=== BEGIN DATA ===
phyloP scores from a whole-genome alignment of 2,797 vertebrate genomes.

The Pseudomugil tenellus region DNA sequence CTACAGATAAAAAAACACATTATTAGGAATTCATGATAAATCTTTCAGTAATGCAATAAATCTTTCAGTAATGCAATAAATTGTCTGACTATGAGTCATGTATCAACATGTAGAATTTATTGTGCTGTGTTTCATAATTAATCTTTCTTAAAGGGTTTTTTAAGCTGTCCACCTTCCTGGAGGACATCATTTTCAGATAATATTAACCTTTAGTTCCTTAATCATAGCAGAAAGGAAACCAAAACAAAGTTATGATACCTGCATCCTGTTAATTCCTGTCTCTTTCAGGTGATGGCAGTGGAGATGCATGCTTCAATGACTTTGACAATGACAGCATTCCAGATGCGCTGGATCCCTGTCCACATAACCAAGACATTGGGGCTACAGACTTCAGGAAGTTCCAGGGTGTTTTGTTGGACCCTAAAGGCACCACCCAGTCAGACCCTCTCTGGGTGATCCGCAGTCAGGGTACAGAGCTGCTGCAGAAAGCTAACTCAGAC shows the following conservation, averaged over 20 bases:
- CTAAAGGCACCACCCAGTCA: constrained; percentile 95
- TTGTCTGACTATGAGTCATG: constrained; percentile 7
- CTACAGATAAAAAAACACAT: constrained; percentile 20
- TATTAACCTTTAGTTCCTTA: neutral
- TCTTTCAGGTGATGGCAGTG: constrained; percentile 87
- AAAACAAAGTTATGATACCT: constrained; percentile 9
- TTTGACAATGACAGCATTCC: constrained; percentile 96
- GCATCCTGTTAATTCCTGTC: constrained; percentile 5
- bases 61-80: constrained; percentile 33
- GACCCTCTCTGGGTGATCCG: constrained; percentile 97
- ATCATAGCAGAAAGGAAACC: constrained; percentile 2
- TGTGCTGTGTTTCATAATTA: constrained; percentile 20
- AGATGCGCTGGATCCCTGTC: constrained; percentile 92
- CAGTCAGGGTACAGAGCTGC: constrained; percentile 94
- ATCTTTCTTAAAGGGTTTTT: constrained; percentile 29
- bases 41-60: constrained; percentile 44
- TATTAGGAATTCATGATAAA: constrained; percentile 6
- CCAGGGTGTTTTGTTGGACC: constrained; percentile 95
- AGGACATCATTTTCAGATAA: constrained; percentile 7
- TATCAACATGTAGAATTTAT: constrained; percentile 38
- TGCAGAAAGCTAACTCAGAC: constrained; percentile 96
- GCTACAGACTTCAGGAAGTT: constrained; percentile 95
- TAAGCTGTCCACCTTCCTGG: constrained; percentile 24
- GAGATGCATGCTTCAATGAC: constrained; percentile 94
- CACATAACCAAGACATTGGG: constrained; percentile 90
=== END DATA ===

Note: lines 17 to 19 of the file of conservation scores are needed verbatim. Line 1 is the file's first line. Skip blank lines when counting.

- ATCTTTCTTAAAGGGTTTTT: constrained; percentile 29
- bases 41-60: constrained; percentile 44
- TATTAGGAATTCATGATAAA: constrained; percentile 6